After around 2.5 hours of racing in various wind strengths across the bay, the race was shortened, with Ranger crossing the line first, comfortably ahead of Velsheda and Rainbow, with Lionheart some distance behind.

1 – Ranger
2 – Velsheda
3 – Rainbow
4 – Lionheart

Ranger, Winner of the J-Class Regatta Newport 2011

Ranger, Winner of the J-Class Regatta Newport 2011 (Photo by George Bekris)

The last race was held in light northerly breezes, and the Race officer bravely issued a course with a downwind start, passing the crowded spectator fleet off Fort Adams and Castle Hill.

Spectator fleet during last day of J-Class racing (Photo by George Bekris)

Spectator fleet during last day of J-Class racing (Photo by George Bekris)

Both yachts got away cleanly but Velsheda elected the pin end, closer to the next gate and gained a quick advantage. A gybing duel followed, but after a few inside gybes, Ranger caught her spinnaker high in the rigging and it quickly split, loosing them more ground for the recovery.

Ranger looses a spinnaker (Photo by George Bekris)

Ranger looses a spinnaker (Photo by George Bekris)

At the bottom mark Velsheda had gained a 2 minute lead, enough for them to command the windward berth on the long slow upwind leg back to the shortened course finish line, right in front of the many spectators at Castle Hill.

 

Velsheda and Ranger upwind battle (Photo by George Bekris)

Velsheda and Ranger upwind battle (Photo by George Bekris)

 

The exciting tactical race was a fitting end to a great regatta,  where many thousands of spectators were enthralled by these great yachts.  Just a few of the comments included
” It was wonderful to see these boats from a past era”
“we could not believe the size and power of these yachts”
“and the teamwork on these boats is astounding”
“we can’t believe that they were designed and built in the 1930’s

 

Corum  Watches  presented a wonderful perpetual trophy to Ranger, the overall winner, who also won a unique timepiece – a Corum Tide Watch

Trophy being presented to John Williams by Brad Read (Photo by George Bekris)

Perpetual Trophy being presented to John Williams by Brad Read of Sail Newport (Photo by George Bekris)

Challenge and Adventure would like to thank Jock West and David Pittman for coordinating a spectacular event.  Special thanks go out to Brian Rochelle and Vicki Bray for making it happen smoothly.  Nick Innacone we thank you for going above and beyond helping us out.  We look forward to the next J-Class Regatta.

For more images of the action from all five races by George Bekris click HERE

Crew of Velsheda (Photo by George Bekris)

Crew of Velsheda (Photo by George Bekris)

Crew of Ranger (Photo by George Bekris)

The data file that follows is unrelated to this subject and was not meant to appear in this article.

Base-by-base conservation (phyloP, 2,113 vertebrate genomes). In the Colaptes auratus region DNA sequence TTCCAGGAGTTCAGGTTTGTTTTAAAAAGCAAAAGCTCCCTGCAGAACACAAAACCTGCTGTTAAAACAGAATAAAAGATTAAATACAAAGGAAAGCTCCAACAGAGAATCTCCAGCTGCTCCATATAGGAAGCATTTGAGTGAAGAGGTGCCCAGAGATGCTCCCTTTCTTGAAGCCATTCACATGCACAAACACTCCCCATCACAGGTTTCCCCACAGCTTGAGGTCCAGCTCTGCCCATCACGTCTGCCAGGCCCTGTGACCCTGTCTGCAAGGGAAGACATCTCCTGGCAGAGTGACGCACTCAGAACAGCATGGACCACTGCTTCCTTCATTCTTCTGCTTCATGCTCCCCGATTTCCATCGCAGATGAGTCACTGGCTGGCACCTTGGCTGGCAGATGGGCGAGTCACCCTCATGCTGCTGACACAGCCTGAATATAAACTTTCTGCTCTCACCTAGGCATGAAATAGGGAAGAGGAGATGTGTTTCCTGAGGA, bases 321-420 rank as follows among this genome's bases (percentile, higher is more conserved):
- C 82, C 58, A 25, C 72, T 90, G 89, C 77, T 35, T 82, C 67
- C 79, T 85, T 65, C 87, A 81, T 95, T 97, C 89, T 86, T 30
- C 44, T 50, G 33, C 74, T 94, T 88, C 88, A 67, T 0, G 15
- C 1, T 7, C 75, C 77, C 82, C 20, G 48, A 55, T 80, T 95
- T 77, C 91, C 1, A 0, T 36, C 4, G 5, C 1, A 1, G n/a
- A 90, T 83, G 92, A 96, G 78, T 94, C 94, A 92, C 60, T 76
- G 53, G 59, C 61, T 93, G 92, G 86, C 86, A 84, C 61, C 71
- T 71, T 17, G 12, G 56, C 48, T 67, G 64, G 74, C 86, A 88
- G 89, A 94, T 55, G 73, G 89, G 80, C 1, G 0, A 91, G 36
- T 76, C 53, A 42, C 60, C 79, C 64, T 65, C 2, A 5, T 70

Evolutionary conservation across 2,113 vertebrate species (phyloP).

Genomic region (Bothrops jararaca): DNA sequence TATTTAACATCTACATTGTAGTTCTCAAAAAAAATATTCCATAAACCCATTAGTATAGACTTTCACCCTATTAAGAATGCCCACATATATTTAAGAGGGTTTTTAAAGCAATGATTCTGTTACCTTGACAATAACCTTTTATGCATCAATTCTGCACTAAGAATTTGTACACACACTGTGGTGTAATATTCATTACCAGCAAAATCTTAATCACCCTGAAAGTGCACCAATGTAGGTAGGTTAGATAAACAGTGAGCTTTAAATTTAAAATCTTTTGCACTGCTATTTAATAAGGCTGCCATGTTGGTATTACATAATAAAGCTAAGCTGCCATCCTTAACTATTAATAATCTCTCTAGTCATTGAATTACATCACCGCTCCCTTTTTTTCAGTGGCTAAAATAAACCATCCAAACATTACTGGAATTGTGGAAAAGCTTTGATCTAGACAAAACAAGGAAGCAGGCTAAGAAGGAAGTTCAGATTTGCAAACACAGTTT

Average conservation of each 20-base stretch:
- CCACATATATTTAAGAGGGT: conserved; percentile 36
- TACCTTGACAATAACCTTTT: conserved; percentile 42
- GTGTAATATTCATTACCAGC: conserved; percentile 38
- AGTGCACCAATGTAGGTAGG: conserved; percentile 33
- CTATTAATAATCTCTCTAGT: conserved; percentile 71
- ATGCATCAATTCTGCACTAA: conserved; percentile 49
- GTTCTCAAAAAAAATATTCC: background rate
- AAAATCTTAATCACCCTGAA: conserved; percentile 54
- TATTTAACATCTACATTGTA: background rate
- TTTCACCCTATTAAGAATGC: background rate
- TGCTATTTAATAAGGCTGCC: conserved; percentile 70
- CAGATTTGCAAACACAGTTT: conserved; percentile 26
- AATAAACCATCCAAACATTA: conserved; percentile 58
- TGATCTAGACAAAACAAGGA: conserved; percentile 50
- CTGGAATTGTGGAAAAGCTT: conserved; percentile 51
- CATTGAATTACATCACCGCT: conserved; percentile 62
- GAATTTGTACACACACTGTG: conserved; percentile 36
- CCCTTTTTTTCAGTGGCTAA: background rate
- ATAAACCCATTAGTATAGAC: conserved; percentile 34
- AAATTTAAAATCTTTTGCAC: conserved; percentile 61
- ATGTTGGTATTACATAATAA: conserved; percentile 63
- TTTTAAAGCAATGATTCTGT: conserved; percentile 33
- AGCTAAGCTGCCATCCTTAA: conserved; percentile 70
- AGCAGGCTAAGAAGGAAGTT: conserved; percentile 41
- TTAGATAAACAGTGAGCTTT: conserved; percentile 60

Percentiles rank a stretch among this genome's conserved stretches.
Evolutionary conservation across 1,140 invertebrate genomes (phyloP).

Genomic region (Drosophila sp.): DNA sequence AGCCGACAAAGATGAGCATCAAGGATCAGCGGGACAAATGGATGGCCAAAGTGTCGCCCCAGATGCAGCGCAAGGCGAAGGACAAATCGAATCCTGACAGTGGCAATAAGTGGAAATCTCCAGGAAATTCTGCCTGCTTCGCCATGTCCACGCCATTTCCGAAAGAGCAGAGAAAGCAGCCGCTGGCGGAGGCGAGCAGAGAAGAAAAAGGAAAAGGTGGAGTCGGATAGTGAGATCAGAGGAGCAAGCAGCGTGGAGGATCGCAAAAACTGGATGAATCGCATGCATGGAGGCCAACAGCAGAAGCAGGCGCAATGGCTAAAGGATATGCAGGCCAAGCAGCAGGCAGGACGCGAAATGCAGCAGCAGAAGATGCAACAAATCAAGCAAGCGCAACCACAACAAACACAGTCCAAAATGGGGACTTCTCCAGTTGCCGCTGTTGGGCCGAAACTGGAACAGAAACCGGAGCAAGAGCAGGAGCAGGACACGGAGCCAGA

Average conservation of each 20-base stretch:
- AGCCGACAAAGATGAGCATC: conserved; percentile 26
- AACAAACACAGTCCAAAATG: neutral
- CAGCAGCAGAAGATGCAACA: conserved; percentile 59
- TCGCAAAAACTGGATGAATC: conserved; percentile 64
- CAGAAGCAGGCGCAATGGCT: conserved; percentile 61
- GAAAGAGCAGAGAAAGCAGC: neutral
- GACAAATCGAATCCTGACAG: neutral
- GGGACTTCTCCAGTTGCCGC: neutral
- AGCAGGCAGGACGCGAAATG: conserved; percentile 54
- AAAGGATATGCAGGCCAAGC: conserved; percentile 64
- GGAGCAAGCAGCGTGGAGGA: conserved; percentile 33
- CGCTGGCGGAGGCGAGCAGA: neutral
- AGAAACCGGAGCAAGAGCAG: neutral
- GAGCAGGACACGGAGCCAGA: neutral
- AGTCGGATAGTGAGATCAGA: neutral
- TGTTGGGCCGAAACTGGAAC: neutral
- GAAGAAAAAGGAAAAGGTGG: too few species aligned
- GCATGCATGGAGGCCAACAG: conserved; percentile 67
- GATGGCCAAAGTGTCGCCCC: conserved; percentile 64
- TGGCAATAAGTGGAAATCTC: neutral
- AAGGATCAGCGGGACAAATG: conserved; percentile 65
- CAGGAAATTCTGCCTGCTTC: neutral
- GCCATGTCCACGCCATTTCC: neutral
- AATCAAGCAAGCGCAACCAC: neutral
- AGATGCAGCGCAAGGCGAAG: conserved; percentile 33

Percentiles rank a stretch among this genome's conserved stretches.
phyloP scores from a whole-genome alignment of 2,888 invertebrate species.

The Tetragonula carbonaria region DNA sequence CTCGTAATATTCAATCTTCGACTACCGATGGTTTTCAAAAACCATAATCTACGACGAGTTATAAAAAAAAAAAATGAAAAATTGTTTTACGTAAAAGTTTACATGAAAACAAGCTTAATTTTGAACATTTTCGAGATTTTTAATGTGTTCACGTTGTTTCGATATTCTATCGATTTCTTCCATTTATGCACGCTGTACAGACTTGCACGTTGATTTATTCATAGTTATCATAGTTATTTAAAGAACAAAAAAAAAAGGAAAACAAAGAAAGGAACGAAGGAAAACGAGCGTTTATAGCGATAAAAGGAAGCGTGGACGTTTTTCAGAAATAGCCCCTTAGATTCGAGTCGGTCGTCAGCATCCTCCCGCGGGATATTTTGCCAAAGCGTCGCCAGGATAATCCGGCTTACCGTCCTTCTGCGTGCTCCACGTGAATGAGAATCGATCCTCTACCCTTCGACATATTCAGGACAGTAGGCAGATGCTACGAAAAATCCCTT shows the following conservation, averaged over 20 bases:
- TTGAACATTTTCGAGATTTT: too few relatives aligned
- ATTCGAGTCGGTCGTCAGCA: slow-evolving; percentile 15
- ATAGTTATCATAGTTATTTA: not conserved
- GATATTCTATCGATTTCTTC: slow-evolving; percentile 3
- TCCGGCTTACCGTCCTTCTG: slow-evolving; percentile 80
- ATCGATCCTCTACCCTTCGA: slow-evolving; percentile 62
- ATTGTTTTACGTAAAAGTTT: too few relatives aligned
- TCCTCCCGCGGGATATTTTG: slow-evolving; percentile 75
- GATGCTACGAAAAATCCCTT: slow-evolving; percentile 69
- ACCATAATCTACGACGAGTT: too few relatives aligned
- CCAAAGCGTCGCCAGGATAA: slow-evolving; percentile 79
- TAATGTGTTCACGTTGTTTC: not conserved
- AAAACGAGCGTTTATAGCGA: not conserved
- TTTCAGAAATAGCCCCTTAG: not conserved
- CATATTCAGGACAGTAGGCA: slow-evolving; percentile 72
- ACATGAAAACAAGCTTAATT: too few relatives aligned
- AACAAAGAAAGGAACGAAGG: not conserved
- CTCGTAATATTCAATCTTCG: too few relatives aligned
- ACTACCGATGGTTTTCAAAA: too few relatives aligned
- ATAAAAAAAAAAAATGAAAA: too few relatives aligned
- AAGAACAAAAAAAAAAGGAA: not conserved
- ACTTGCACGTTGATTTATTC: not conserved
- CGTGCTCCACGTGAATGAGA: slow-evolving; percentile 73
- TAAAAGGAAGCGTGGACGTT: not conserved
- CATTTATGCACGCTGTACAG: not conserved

Crew of Ranger (Photo by George Bekris)

 

 

Crew from Ranger admire trophy (Photo by George Bekris)

Crew from Ranger admire trophy (Photo by George Bekris)

 

J-Class Regatta Perpetual Trophy Unveiling (Photo by George Bekris)

 

Ranger Winner of J-Class Regatta Newport (Photo by George Bekris)

Ranger Winner of J-Class Regatta Newport (Photo by George Bekris)

 

More Images of the J-Class regatta are available on our Photo Gallery Page.

J-Class Ranger (Photo by George Bekris)

J-Class Ranger (Photo by George Bekris)

A simply stunning day of racing was experienced by the thousands of spectators who took to the waters to see Ranger and Velsheda battle in the near perfect conditions of Newport Harbour – 16 knots southerly with sunshine.

J-Class  Velsheda (Photo by George Bekris)

J-Class Velsheda (Photo by George Bekris)

The two yachts circled and manouvred for best position to cross the start line , laid across the bay from Fort Adams. Both got away cleanly, but Ranger quickly got the advantage and covered Velsheda most of the way up to the first mark, laid well out into the bay. nly several boat lenghts seperated them along the next four mile power reach with their massive spinnakers driving them at around 16 knots.

J-Class Velsheda (Photo by George Bekris)

J-Class Velsheda (Photo by George Bekris)

Downwind the yachts had to pass a gate at Fort Adams, where many spectators had lined the shore to see these yachts glide past with more than 16,000 square feet of area in the mainsail and spinnaker. Sailing through the gate, the gap was down to half a boat length. Both gybed simultaneously in true America’s Cup style and trimmed sails for every inch of advantage, continuing alongside each other under the Newport bridge and down to the leeward turning mark.

Ranger and Velsheda in the J-Class Regatta (Photo by George Bekris)

Ranger and Velsheda in the J-Class Regatta (Photo by George Bekris)

Ranger, just managed to turn the leeward island one boatlength ahead, giving them the advantage to hold a cover up to the finish. Ranger, the bgger boay, gives Velsheda a small handicap in these conditions, but won by 27 seconds on corrected time. Ranger now has a 2:0 win with three races to go in the series.

There is plenty more to see this weekend as the J-Classes take to the waters off Newport this weekend for racing.  The racing starts at 1:00 pm Saturday and Sunday off Fort Adams.

For More Images by George Bekris of the J-Class action click HERE

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Velsheda battles to catch Ranger (Photo by George Bekris)

Velsheda battles to catch Ranger (Photo by George Bekris)